Just when you think you've exhausted every possible bizarre story about cars, another one comes skidding out of nowhere and crashes right into your ass. This time it's about two things that I'm not sure I ever thought about simultaneously before: children's literature and Swedish cars.

Here's the deal: it's 1952 in Sweden, a few weeks before Christmas, which means a few things. First, it's probably cold as hell, second, Volvo would really like to sell as many PV444s as they possibly can. Oh, and third, little Swedish kids all over the country are expecting fun presents from Jultomte. So what does Volvo do with this set of criteria?

Simple: they commission a fully-illustrated kids' book starring an anthropomorphized PV444 named Ville and have it sent to every seven-year-old kid in Sweden. That's 126,138 little blonde Swedish kids.


The 24-page book was written by Kurt Frankman and illustrated by Nils Arild, and was titled Ville Volvo Vinner Världen Och Prinssessan, which translates to Ville Volvo Saves The World And Marries the Princess. Huh. I wonder what happens in the book?

Despite the spoiler-alerty title and fairly predictable-sounding plot, the books look pretty adorable. The Volvo is anthropomorphized in a way I can stand behind, eye-placement-wise, and the illustration style looks pretty loose and charming. I only have found a picture of the cover, and from it I can tell there's a number of animals involved, terrain that ranges from Egyptian desert to undisclosed forest, and what appear to be either three evil, windowless vans or possibly angry, wheeled bread loaves who must be the antagonists.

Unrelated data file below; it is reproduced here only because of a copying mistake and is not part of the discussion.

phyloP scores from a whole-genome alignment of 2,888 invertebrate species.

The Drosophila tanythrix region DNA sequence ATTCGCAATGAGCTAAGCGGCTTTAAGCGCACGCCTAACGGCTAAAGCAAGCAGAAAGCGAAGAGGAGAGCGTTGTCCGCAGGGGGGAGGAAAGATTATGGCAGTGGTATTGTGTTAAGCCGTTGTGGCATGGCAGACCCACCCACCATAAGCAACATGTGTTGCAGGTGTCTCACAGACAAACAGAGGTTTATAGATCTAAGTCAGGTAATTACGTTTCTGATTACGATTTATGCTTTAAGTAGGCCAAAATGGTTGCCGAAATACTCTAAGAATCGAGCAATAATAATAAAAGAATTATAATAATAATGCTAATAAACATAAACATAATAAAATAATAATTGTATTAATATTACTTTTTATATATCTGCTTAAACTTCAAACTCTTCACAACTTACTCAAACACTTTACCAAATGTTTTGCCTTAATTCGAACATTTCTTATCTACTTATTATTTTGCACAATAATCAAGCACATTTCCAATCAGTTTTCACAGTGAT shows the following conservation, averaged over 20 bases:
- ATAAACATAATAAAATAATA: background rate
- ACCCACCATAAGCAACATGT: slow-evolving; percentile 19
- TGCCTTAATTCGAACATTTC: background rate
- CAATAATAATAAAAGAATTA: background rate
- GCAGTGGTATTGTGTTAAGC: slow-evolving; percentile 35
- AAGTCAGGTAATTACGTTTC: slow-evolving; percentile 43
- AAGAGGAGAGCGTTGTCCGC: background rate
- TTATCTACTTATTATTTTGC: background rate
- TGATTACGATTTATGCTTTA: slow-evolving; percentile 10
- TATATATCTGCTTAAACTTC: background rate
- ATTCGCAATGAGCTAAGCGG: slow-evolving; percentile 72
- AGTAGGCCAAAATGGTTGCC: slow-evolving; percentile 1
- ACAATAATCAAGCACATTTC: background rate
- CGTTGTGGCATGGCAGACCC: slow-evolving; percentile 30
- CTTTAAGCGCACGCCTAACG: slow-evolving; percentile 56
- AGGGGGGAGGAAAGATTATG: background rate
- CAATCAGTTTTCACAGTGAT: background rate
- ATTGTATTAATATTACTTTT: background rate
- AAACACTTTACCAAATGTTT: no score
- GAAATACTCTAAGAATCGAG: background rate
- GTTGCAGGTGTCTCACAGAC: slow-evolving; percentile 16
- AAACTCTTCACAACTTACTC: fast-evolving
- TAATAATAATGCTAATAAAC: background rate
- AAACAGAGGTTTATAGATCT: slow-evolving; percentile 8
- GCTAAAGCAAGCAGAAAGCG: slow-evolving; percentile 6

The book was a huge success, with 1953 sales reported as being double that of the previous year. The plan of getting parents thinking about a new Volvo by having their kids fall in love with a cartoon version seems to have been a solid idea. The next year they gave it another go this time with a book called Måla Volvo, which means Paint Volvo, which makes sense since this book was partially a coloring book.

Based on the cover, the second book seems to have focused on action taking place among the Egyptian pyramids and a surprisingly chipper-looking Sphinx, while the trio of baddies returns, though here the desert heat seems to have melted them into some sort of worm-like beings. Maybe not worm-like — more like the shape of those funny liquid-filled plastic oblong things that are really hard to hold and squirt out of your hands. What the hell are those things called?


Volvo discontinued the kids' book program after the second book, and originals are very rare and valuable today. Has anyone seen one of these in person? Or even heard of them before? These are a fascinating artifact of both clever marketing and the cars-as-living-being fiction genre. Plus, that PV444 is so freaking cute I want to punch a horse.

(Image and information source: Volvotips.com)